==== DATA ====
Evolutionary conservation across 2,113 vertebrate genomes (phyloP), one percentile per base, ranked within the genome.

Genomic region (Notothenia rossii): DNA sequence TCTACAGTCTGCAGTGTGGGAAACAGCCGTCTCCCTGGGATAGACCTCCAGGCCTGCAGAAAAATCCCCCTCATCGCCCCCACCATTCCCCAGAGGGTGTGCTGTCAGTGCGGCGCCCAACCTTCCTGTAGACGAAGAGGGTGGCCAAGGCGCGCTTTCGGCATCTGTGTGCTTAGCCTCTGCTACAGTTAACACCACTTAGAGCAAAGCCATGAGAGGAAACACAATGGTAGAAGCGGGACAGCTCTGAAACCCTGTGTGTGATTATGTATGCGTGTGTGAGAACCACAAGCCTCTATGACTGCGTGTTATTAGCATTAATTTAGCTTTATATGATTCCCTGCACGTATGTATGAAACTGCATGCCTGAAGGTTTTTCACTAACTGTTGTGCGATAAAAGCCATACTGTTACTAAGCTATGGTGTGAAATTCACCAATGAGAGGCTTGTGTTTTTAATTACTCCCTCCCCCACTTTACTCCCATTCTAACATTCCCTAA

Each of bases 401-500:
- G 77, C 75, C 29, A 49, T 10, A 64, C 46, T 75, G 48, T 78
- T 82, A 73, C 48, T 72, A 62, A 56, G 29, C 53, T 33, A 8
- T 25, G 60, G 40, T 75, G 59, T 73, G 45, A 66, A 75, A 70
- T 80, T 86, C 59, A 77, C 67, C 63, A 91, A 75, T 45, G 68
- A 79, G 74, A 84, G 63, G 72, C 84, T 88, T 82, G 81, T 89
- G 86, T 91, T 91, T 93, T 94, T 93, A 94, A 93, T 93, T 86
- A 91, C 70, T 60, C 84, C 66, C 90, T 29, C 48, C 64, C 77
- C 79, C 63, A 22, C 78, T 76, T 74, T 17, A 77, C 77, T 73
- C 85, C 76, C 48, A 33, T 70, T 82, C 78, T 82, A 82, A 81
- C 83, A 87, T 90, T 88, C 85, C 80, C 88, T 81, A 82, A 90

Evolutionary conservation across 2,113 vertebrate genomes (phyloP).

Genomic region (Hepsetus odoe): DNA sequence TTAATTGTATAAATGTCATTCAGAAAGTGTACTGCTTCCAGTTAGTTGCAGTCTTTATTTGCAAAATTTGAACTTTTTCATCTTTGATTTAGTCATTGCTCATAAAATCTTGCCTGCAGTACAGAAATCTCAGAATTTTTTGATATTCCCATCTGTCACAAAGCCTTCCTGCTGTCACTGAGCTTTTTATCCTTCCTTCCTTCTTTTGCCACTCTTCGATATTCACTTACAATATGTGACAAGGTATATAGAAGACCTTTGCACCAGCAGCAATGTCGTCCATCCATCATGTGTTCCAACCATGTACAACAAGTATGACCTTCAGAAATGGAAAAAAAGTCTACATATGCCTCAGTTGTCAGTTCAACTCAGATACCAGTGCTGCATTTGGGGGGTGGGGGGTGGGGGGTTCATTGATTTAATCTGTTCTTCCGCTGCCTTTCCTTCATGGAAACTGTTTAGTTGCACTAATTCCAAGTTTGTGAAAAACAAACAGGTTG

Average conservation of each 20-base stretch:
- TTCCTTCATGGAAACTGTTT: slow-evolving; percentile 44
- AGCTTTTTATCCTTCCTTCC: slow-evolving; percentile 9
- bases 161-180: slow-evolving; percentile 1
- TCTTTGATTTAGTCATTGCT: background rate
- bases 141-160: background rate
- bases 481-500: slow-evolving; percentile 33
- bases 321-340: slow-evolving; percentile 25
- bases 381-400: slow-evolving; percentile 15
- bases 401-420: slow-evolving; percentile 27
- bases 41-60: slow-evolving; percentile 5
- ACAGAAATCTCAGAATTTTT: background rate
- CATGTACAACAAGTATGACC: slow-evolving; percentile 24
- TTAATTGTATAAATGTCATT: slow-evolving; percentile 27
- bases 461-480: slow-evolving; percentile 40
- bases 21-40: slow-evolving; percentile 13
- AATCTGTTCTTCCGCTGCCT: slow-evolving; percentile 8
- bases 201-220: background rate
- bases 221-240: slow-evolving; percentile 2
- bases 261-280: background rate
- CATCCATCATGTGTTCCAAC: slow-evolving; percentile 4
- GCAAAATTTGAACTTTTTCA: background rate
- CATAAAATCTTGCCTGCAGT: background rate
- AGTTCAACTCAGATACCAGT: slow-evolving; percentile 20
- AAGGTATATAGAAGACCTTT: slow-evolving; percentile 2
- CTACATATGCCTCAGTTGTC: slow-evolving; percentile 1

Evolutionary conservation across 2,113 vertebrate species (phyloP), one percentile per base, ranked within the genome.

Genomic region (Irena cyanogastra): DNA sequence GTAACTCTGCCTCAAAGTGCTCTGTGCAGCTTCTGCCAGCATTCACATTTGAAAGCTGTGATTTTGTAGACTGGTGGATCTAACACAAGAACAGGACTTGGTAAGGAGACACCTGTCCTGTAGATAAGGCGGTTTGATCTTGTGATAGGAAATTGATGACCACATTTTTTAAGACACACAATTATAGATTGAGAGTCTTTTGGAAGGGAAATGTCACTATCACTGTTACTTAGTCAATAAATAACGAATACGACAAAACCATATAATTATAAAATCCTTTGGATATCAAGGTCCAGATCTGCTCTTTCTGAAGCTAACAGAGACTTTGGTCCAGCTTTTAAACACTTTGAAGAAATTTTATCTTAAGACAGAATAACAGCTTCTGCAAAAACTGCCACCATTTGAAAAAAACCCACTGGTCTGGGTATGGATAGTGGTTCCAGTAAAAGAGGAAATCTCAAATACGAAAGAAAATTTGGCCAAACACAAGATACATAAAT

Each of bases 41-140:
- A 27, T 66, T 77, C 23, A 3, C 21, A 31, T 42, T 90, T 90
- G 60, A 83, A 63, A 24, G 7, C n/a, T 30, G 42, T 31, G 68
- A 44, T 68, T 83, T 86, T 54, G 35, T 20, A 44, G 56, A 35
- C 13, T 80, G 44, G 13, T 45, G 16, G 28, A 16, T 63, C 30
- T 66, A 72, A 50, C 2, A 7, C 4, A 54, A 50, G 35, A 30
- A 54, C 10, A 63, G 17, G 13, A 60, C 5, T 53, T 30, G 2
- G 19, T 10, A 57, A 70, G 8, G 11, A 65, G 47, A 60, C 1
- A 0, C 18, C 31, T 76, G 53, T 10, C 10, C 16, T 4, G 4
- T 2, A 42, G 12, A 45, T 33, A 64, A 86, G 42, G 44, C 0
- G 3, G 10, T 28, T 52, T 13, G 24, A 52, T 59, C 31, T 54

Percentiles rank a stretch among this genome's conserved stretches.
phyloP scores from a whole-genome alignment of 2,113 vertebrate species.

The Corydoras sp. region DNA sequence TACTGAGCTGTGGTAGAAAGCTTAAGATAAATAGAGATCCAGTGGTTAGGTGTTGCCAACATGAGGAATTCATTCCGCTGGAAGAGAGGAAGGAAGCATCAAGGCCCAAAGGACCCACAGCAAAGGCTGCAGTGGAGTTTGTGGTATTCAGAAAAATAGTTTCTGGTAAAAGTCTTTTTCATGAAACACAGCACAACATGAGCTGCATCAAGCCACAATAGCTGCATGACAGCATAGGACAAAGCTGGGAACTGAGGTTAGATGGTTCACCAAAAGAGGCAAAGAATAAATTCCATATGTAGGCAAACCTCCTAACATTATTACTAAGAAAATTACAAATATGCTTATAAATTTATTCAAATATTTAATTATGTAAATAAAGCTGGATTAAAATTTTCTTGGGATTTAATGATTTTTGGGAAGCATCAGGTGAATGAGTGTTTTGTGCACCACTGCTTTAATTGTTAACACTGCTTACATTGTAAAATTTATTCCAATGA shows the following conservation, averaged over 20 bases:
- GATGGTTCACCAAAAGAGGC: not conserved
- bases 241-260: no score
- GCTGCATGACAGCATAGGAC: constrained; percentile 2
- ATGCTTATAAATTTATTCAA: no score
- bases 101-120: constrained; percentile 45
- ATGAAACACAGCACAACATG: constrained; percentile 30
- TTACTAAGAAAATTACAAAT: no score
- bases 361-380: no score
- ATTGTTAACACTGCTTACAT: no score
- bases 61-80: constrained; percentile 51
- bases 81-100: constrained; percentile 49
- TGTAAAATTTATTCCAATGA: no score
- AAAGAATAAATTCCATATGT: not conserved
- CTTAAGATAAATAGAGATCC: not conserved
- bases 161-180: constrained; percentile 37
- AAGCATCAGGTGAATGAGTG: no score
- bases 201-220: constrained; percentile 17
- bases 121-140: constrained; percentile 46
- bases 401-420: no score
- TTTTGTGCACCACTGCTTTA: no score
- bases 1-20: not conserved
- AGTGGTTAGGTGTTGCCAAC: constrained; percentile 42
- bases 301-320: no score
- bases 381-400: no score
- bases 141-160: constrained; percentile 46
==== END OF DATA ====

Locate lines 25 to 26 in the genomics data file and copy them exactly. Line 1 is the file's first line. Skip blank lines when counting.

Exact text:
- bases 401-420: slow-evolving; percentile 27
- bases 41-60: slow-evolving; percentile 5